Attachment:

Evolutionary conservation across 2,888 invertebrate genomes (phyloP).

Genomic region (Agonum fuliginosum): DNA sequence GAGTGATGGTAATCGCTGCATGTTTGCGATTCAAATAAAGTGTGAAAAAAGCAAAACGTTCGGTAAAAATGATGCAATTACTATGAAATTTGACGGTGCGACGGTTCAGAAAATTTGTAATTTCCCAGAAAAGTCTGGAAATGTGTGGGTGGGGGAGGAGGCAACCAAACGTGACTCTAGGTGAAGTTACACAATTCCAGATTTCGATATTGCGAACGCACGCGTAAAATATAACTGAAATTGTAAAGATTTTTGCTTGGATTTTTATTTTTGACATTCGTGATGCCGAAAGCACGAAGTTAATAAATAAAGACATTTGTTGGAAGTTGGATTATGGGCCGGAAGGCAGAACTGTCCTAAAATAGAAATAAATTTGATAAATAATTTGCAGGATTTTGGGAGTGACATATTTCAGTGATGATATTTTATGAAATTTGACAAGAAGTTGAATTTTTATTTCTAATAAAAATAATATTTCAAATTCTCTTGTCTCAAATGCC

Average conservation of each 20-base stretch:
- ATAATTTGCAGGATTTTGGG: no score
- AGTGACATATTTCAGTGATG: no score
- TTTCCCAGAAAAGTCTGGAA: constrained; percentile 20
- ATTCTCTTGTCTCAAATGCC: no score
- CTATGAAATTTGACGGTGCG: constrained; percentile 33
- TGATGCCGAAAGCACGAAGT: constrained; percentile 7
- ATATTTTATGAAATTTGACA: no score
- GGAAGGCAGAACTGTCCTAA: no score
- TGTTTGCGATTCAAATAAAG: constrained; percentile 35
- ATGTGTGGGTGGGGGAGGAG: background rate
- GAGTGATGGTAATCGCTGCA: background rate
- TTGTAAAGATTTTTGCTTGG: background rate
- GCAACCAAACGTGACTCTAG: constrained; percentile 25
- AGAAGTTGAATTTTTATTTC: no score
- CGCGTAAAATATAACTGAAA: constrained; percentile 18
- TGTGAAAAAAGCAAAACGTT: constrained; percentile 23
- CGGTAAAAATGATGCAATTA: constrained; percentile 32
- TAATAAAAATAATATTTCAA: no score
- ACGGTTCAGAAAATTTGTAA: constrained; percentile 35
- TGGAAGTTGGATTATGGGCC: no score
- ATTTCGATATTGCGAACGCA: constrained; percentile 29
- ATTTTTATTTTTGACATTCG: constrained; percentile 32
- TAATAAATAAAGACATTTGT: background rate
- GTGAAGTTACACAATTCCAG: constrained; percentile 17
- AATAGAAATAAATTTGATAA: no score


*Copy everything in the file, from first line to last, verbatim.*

Evolutionary conservation across 2,888 invertebrate genomes (phyloP).

Genomic region (Agonum fuliginosum): DNA sequence GAGTGATGGTAATCGCTGCATGTTTGCGATTCAAATAAAGTGTGAAAAAAGCAAAACGTTCGGTAAAAATGATGCAATTACTATGAAATTTGACGGTGCGACGGTTCAGAAAATTTGTAATTTCCCAGAAAAGTCTGGAAATGTGTGGGTGGGGGAGGAGGCAACCAAACGTGACTCTAGGTGAAGTTACACAATTCCAGATTTCGATATTGCGAACGCACGCGTAAAATATAACTGAAATTGTAAAGATTTTTGCTTGGATTTTTATTTTTGACATTCGTGATGCCGAAAGCACGAAGTTAATAAATAAAGACATTTGTTGGAAGTTGGATTATGGGCCGGAAGGCAGAACTGTCCTAAAATAGAAATAAATTTGATAAATAATTTGCAGGATTTTGGGAGTGACATATTTCAGTGATGATATTTTATGAAATTTGACAAGAAGTTGAATTTTTATTTCTAATAAAAATAATATTTCAAATTCTCTTGTCTCAAATGCC

Average conservation of each 20-base stretch:
- ATAATTTGCAGGATTTTGGG: no score
- AGTGACATATTTCAGTGATG: no score
- TTTCCCAGAAAAGTCTGGAA: constrained; percentile 20
- ATTCTCTTGTCTCAAATGCC: no score
- CTATGAAATTTGACGGTGCG: constrained; percentile 33
- TGATGCCGAAAGCACGAAGT: constrained; percentile 7
- ATATTTTATGAAATTTGACA: no score
- GGAAGGCAGAACTGTCCTAA: no score
- TGTTTGCGATTCAAATAAAG: constrained; percentile 35
- ATGTGTGGGTGGGGGAGGAG: background rate
- GAGTGATGGTAATCGCTGCA: background rate
- TTGTAAAGATTTTTGCTTGG: background rate
- GCAACCAAACGTGACTCTAG: constrained; percentile 25
- AGAAGTTGAATTTTTATTTC: no score
- CGCGTAAAATATAACTGAAA: constrained; percentile 18
- TGTGAAAAAAGCAAAACGTT: constrained; percentile 23
- CGGTAAAAATGATGCAATTA: constrained; percentile 32
- TAATAAAAATAATATTTCAA: no score
- ACGGTTCAGAAAATTTGTAA: constrained; percentile 35
- TGGAAGTTGGATTATGGGCC: no score
- ATTTCGATATTGCGAACGCA: constrained; percentile 29
- ATTTTTATTTTTGACATTCG: constrained; percentile 32
- TAATAAATAAAGACATTTGT: background rate
- GTGAAGTTACACAATTCCAG: constrained; percentile 17
- AATAGAAATAAATTTGATAA: no score